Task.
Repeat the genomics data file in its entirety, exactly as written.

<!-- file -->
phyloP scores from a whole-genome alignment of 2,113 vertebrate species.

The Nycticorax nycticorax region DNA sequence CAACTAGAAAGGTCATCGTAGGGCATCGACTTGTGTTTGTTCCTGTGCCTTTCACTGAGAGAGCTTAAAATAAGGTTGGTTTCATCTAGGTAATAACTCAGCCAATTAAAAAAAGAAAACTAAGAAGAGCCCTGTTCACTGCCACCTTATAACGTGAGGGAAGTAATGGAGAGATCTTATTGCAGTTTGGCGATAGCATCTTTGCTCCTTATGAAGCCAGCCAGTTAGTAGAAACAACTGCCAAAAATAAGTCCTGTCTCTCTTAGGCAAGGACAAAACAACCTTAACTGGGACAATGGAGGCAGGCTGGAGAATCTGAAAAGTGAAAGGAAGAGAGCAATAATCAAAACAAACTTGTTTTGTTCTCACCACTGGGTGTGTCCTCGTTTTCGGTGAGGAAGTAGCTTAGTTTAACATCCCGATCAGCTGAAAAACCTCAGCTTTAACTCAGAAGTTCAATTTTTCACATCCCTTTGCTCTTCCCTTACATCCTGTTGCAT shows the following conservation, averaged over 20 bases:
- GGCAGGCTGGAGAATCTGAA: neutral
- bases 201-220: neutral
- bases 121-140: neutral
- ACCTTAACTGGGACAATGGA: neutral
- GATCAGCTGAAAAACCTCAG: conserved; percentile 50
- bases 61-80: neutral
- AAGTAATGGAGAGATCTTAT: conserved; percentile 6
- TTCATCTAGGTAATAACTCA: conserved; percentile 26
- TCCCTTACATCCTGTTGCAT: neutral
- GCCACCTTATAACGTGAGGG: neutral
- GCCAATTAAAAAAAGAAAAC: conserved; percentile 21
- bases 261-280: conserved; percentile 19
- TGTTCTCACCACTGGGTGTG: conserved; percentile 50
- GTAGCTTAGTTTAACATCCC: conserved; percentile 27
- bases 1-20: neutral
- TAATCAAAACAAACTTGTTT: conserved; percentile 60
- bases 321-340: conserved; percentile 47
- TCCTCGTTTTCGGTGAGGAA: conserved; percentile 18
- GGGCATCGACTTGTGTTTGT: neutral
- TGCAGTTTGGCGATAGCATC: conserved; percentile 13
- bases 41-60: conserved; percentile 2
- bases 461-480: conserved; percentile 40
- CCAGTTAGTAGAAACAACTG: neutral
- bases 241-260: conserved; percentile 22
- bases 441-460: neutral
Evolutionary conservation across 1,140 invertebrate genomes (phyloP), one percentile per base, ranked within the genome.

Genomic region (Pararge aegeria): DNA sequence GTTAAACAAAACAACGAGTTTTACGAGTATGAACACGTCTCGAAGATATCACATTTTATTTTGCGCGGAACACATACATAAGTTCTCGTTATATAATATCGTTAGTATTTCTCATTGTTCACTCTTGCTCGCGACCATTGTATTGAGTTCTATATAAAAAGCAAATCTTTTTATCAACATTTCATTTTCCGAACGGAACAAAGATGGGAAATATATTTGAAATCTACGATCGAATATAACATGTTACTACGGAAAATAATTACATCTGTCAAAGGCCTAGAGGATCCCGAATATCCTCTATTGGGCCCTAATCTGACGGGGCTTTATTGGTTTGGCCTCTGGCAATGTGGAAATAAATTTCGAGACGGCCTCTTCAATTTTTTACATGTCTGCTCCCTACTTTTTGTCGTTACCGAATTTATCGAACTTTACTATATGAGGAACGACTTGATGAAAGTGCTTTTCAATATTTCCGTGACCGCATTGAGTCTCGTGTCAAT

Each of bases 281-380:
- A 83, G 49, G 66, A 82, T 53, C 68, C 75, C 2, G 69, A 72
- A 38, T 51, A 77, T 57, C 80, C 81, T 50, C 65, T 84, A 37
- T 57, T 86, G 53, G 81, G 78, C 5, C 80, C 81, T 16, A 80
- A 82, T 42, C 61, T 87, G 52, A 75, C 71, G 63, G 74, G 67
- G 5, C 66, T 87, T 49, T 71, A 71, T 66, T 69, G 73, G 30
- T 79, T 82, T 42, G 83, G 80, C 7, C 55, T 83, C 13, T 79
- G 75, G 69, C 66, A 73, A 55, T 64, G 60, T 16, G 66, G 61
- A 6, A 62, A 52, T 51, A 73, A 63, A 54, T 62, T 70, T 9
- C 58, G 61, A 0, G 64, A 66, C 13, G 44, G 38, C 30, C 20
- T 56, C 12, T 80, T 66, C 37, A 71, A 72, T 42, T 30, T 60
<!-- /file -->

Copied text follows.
phyloP scores from a whole-genome alignment of 2,113 vertebrate species.

The Nycticorax nycticorax region DNA sequence CAACTAGAAAGGTCATCGTAGGGCATCGACTTGTGTTTGTTCCTGTGCCTTTCACTGAGAGAGCTTAAAATAAGGTTGGTTTCATCTAGGTAATAACTCAGCCAATTAAAAAAAGAAAACTAAGAAGAGCCCTGTTCACTGCCACCTTATAACGTGAGGGAAGTAATGGAGAGATCTTATTGCAGTTTGGCGATAGCATCTTTGCTCCTTATGAAGCCAGCCAGTTAGTAGAAACAACTGCCAAAAATAAGTCCTGTCTCTCTTAGGCAAGGACAAAACAACCTTAACTGGGACAATGGAGGCAGGCTGGAGAATCTGAAAAGTGAAAGGAAGAGAGCAATAATCAAAACAAACTTGTTTTGTTCTCACCACTGGGTGTGTCCTCGTTTTCGGTGAGGAAGTAGCTTAGTTTAACATCCCGATCAGCTGAAAAACCTCAGCTTTAACTCAGAAGTTCAATTTTTCACATCCCTTTGCTCTTCCCTTACATCCTGTTGCAT shows the following conservation, averaged over 20 bases:
- GGCAGGCTGGAGAATCTGAA: neutral
- bases 201-220: neutral
- bases 121-140: neutral
- ACCTTAACTGGGACAATGGA: neutral
- GATCAGCTGAAAAACCTCAG: conserved; percentile 50
- bases 61-80: neutral
- AAGTAATGGAGAGATCTTAT: conserved; percentile 6
- TTCATCTAGGTAATAACTCA: conserved; percentile 26
- TCCCTTACATCCTGTTGCAT: neutral
- GCCACCTTATAACGTGAGGG: neutral
- GCCAATTAAAAAAAGAAAAC: conserved; percentile 21
- bases 261-280: conserved; percentile 19
- TGTTCTCACCACTGGGTGTG: conserved; percentile 50
- GTAGCTTAGTTTAACATCCC: conserved; percentile 27
- bases 1-20: neutral
- TAATCAAAACAAACTTGTTT: conserved; percentile 60
- bases 321-340: conserved; percentile 47
- TCCTCGTTTTCGGTGAGGAA: conserved; percentile 18
- GGGCATCGACTTGTGTTTGT: neutral
- TGCAGTTTGGCGATAGCATC: conserved; percentile 13
- bases 41-60: conserved; percentile 2
- bases 461-480: conserved; percentile 40
- CCAGTTAGTAGAAACAACTG: neutral
- bases 241-260: conserved; percentile 22
- bases 441-460: neutral
Evolutionary conservation across 1,140 invertebrate genomes (phyloP), one percentile per base, ranked within the genome.

Genomic region (Pararge aegeria): DNA sequence GTTAAACAAAACAACGAGTTTTACGAGTATGAACACGTCTCGAAGATATCACATTTTATTTTGCGCGGAACACATACATAAGTTCTCGTTATATAATATCGTTAGTATTTCTCATTGTTCACTCTTGCTCGCGACCATTGTATTGAGTTCTATATAAAAAGCAAATCTTTTTATCAACATTTCATTTTCCGAACGGAACAAAGATGGGAAATATATTTGAAATCTACGATCGAATATAACATGTTACTACGGAAAATAATTACATCTGTCAAAGGCCTAGAGGATCCCGAATATCCTCTATTGGGCCCTAATCTGACGGGGCTTTATTGGTTTGGCCTCTGGCAATGTGGAAATAAATTTCGAGACGGCCTCTTCAATTTTTTACATGTCTGCTCCCTACTTTTTGTCGTTACCGAATTTATCGAACTTTACTATATGAGGAACGACTTGATGAAAGTGCTTTTCAATATTTCCGTGACCGCATTGAGTCTCGTGTCAAT

Each of bases 281-380:
- A 83, G 49, G 66, A 82, T 53, C 68, C 75, C 2, G 69, A 72
- A 38, T 51, A 77, T 57, C 80, C 81, T 50, C 65, T 84, A 37
- T 57, T 86, G 53, G 81, G 78, C 5, C 80, C 81, T 16, A 80
- A 82, T 42, C 61, T 87, G 52, A 75, C 71, G 63, G 74, G 67
- G 5, C 66, T 87, T 49, T 71, A 71, T 66, T 69, G 73, G 30
- T 79, T 82, T 42, G 83, G 80, C 7, C 55, T 83, C 13, T 79
- G 75, G 69, C 66, A 73, A 55, T 64, G 60, T 16, G 66, G 61
- A 6, A 62, A 52, T 51, A 73, A 63, A 54, T 62, T 70, T 9
- C 58, G 61, A 0, G 64, A 66, C 13, G 44, G 38, C 30, C 20
- T 56, C 12, T 80, T 66, C 37, A 71, A 72, T 42, T 30, T 60